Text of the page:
Efeitos do silenciamento de duas Triptofanil-tRNA sintetases de Trypanosoma brucei mediante RNA de interferência
Sánchez, Liliana Torcoroma García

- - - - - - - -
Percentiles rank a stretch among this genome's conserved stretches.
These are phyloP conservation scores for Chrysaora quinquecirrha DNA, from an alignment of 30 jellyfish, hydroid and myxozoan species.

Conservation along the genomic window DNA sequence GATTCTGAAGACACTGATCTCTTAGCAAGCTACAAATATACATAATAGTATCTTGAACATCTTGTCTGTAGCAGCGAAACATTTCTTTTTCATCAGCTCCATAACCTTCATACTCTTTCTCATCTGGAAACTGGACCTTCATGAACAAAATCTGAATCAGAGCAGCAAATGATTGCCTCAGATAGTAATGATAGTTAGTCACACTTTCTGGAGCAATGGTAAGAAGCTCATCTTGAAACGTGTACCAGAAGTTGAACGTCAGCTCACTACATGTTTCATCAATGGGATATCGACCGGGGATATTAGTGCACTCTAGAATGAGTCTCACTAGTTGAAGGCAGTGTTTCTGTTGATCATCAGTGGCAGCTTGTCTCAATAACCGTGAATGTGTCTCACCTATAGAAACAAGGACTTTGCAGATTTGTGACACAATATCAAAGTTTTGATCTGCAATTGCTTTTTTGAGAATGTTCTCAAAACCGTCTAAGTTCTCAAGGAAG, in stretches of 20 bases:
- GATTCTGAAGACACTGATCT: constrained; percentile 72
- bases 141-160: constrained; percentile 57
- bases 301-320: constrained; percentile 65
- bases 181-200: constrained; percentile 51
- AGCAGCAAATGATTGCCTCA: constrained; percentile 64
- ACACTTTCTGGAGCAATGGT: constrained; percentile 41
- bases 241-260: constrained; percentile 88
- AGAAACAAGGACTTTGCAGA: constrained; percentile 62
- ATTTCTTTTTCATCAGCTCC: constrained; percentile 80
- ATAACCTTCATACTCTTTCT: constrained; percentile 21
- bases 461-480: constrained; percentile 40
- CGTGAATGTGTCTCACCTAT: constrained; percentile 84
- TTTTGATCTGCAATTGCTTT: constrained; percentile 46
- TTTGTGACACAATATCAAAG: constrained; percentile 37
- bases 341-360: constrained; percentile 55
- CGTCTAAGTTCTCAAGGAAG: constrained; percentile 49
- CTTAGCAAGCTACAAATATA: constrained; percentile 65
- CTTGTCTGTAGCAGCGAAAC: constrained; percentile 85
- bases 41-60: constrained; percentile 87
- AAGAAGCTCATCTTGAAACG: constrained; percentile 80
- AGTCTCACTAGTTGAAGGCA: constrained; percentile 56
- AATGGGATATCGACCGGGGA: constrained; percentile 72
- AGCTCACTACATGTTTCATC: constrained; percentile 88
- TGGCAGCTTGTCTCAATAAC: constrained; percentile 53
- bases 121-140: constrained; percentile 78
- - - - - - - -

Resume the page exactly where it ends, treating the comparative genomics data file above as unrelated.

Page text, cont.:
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The parasitic Trypanosoma brucei is the causative agent of African Trypanosomiasis (sleeping sickness) in humans, and nagana in animals and is responsible for heavy socioeconomic losses in most countries of sub-Saharan Africa. Therapy against sleeping sickness is unsatisfactory because the toxicity and arising of the drug resistant parasites. Trypanosomatids contain a single mitochondrion, the kinetoplast, whose genetic code deviates from the universal code where a UGA stop codon is used as a Trp codon. A single nuclear-encoded tRNATrp(CCA), that can decode the canonical Trp codon, is used by both the nucleus and mitochondria genes. A C to U editing event at position 34 of tRNATrp(CCA) changes the anticodon from CCA to UCA allowing the decoding of the UGA stop codon to Trp from the mitochondrial genes. We have identified two different nuclear-encoded tryptophanyl-tRNA-synthetase (WARSs) genes (one cytoplasmic (WARS1) and the other to the kinetoplast (WARS2)) in both Leishmania and Trypanosoma cells. With the purpose to validate the mitochondrial WARS enzymes of trypanosomatids, as potential drug targets, we performed gene silencing (RNAi) experiments with both WARSs forms from T. brucei. In the conditions tested, the expression of dsRNA from a dual promoter system generated potent RNA silencing, leading to clear phenotypes characterized by morphologic alterations, severe growth inhibition, reduction in the levels of oxygen consumed (only TbWARS2) and cellular death. The efficiency and specificity of silencing were estimated by quantitative PCR and significant modifications of the specific amount of TbWARSs mRNA were evidenced.